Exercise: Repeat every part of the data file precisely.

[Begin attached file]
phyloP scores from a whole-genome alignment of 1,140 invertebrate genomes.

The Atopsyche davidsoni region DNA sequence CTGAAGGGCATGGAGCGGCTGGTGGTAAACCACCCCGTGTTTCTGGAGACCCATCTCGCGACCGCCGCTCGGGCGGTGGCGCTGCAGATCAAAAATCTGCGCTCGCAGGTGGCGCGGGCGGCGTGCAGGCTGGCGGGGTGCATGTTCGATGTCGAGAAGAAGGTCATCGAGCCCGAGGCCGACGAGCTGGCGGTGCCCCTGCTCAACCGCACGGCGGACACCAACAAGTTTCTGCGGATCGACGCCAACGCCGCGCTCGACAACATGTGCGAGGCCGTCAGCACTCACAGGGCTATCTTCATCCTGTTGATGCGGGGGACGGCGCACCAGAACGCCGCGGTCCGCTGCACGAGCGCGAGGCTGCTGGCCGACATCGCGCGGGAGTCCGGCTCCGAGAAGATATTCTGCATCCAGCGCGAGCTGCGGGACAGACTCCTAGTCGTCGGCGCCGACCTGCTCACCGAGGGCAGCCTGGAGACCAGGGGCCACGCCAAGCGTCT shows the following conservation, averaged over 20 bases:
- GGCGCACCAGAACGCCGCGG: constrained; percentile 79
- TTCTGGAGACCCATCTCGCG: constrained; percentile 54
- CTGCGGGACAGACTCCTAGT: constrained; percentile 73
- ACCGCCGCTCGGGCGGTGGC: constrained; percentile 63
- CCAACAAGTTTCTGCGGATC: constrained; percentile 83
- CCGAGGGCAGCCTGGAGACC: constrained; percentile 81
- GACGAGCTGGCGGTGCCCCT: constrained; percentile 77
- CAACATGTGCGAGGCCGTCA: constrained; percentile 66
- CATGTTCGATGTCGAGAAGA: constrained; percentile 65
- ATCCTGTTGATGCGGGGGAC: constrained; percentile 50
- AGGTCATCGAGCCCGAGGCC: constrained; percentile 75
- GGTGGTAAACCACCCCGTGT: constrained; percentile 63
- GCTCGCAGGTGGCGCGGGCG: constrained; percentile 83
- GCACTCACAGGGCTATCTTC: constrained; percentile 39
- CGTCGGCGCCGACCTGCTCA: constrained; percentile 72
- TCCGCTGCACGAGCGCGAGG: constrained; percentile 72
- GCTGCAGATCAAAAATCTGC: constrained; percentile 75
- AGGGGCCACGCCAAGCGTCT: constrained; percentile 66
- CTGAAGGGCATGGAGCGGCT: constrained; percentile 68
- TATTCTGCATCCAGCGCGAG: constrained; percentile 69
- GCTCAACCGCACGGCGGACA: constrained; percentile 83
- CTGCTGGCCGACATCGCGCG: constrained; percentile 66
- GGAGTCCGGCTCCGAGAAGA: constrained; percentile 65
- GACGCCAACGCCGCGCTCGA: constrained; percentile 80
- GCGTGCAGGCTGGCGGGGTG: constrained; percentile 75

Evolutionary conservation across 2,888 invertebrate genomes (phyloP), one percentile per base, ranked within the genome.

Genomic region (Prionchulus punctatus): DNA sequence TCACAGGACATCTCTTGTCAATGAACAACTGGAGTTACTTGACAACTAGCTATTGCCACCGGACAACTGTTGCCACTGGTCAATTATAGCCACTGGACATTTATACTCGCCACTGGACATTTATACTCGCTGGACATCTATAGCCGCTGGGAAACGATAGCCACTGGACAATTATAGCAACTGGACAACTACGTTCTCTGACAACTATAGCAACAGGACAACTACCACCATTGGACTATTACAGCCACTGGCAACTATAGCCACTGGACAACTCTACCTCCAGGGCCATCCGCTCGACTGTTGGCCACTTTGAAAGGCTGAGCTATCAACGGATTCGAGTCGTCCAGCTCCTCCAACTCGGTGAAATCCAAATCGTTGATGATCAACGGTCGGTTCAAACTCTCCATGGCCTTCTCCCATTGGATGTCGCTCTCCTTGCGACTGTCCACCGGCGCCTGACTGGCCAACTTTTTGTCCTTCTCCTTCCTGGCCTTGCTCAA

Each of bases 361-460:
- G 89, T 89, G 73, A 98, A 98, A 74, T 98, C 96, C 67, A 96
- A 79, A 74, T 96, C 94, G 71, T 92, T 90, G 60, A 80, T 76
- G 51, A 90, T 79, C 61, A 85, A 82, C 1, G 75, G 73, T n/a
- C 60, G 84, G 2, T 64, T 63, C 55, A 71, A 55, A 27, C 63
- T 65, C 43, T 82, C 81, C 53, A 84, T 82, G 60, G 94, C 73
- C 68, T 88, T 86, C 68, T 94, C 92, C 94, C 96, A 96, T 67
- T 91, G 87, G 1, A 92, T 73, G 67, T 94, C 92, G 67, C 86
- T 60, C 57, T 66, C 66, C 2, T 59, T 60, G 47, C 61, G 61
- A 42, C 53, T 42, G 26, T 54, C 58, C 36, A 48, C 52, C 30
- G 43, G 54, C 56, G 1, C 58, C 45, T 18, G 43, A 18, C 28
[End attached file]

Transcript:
phyloP scores from a whole-genome alignment of 1,140 invertebrate genomes.

The Atopsyche davidsoni region DNA sequence CTGAAGGGCATGGAGCGGCTGGTGGTAAACCACCCCGTGTTTCTGGAGACCCATCTCGCGACCGCCGCTCGGGCGGTGGCGCTGCAGATCAAAAATCTGCGCTCGCAGGTGGCGCGGGCGGCGTGCAGGCTGGCGGGGTGCATGTTCGATGTCGAGAAGAAGGTCATCGAGCCCGAGGCCGACGAGCTGGCGGTGCCCCTGCTCAACCGCACGGCGGACACCAACAAGTTTCTGCGGATCGACGCCAACGCCGCGCTCGACAACATGTGCGAGGCCGTCAGCACTCACAGGGCTATCTTCATCCTGTTGATGCGGGGGACGGCGCACCAGAACGCCGCGGTCCGCTGCACGAGCGCGAGGCTGCTGGCCGACATCGCGCGGGAGTCCGGCTCCGAGAAGATATTCTGCATCCAGCGCGAGCTGCGGGACAGACTCCTAGTCGTCGGCGCCGACCTGCTCACCGAGGGCAGCCTGGAGACCAGGGGCCACGCCAAGCGTCT shows the following conservation, averaged over 20 bases:
- GGCGCACCAGAACGCCGCGG: constrained; percentile 79
- TTCTGGAGACCCATCTCGCG: constrained; percentile 54
- CTGCGGGACAGACTCCTAGT: constrained; percentile 73
- ACCGCCGCTCGGGCGGTGGC: constrained; percentile 63
- CCAACAAGTTTCTGCGGATC: constrained; percentile 83
- CCGAGGGCAGCCTGGAGACC: constrained; percentile 81
- GACGAGCTGGCGGTGCCCCT: constrained; percentile 77
- CAACATGTGCGAGGCCGTCA: constrained; percentile 66
- CATGTTCGATGTCGAGAAGA: constrained; percentile 65
- ATCCTGTTGATGCGGGGGAC: constrained; percentile 50
- AGGTCATCGAGCCCGAGGCC: constrained; percentile 75
- GGTGGTAAACCACCCCGTGT: constrained; percentile 63
- GCTCGCAGGTGGCGCGGGCG: constrained; percentile 83
- GCACTCACAGGGCTATCTTC: constrained; percentile 39
- CGTCGGCGCCGACCTGCTCA: constrained; percentile 72
- TCCGCTGCACGAGCGCGAGG: constrained; percentile 72
- GCTGCAGATCAAAAATCTGC: constrained; percentile 75
- AGGGGCCACGCCAAGCGTCT: constrained; percentile 66
- CTGAAGGGCATGGAGCGGCT: constrained; percentile 68
- TATTCTGCATCCAGCGCGAG: constrained; percentile 69
- GCTCAACCGCACGGCGGACA: constrained; percentile 83
- CTGCTGGCCGACATCGCGCG: constrained; percentile 66
- GGAGTCCGGCTCCGAGAAGA: constrained; percentile 65
- GACGCCAACGCCGCGCTCGA: constrained; percentile 80
- GCGTGCAGGCTGGCGGGGTG: constrained; percentile 75

Evolutionary conservation across 2,888 invertebrate genomes (phyloP), one percentile per base, ranked within the genome.

Genomic region (Prionchulus punctatus): DNA sequence TCACAGGACATCTCTTGTCAATGAACAACTGGAGTTACTTGACAACTAGCTATTGCCACCGGACAACTGTTGCCACTGGTCAATTATAGCCACTGGACATTTATACTCGCCACTGGACATTTATACTCGCTGGACATCTATAGCCGCTGGGAAACGATAGCCACTGGACAATTATAGCAACTGGACAACTACGTTCTCTGACAACTATAGCAACAGGACAACTACCACCATTGGACTATTACAGCCACTGGCAACTATAGCCACTGGACAACTCTACCTCCAGGGCCATCCGCTCGACTGTTGGCCACTTTGAAAGGCTGAGCTATCAACGGATTCGAGTCGTCCAGCTCCTCCAACTCGGTGAAATCCAAATCGTTGATGATCAACGGTCGGTTCAAACTCTCCATGGCCTTCTCCCATTGGATGTCGCTCTCCTTGCGACTGTCCACCGGCGCCTGACTGGCCAACTTTTTGTCCTTCTCCTTCCTGGCCTTGCTCAA

Each of bases 361-460:
- G 89, T 89, G 73, A 98, A 98, A 74, T 98, C 96, C 67, A 96
- A 79, A 74, T 96, C 94, G 71, T 92, T 90, G 60, A 80, T 76
- G 51, A 90, T 79, C 61, A 85, A 82, C 1, G 75, G 73, T n/a
- C 60, G 84, G 2, T 64, T 63, C 55, A 71, A 55, A 27, C 63
- T 65, C 43, T 82, C 81, C 53, A 84, T 82, G 60, G 94, C 73
- C 68, T 88, T 86, C 68, T 94, C 92, C 94, C 96, A 96, T 67
- T 91, G 87, G 1, A 92, T 73, G 67, T 94, C 92, G 67, C 86
- T 60, C 57, T 66, C 66, C 2, T 59, T 60, G 47, C 61, G 61
- A 42, C 53, T 42, G 26, T 54, C 58, C 36, A 48, C 52, C 30
- G 43, G 54, C 56, G 1, C 58, C 45, T 18, G 43, A 18, C 28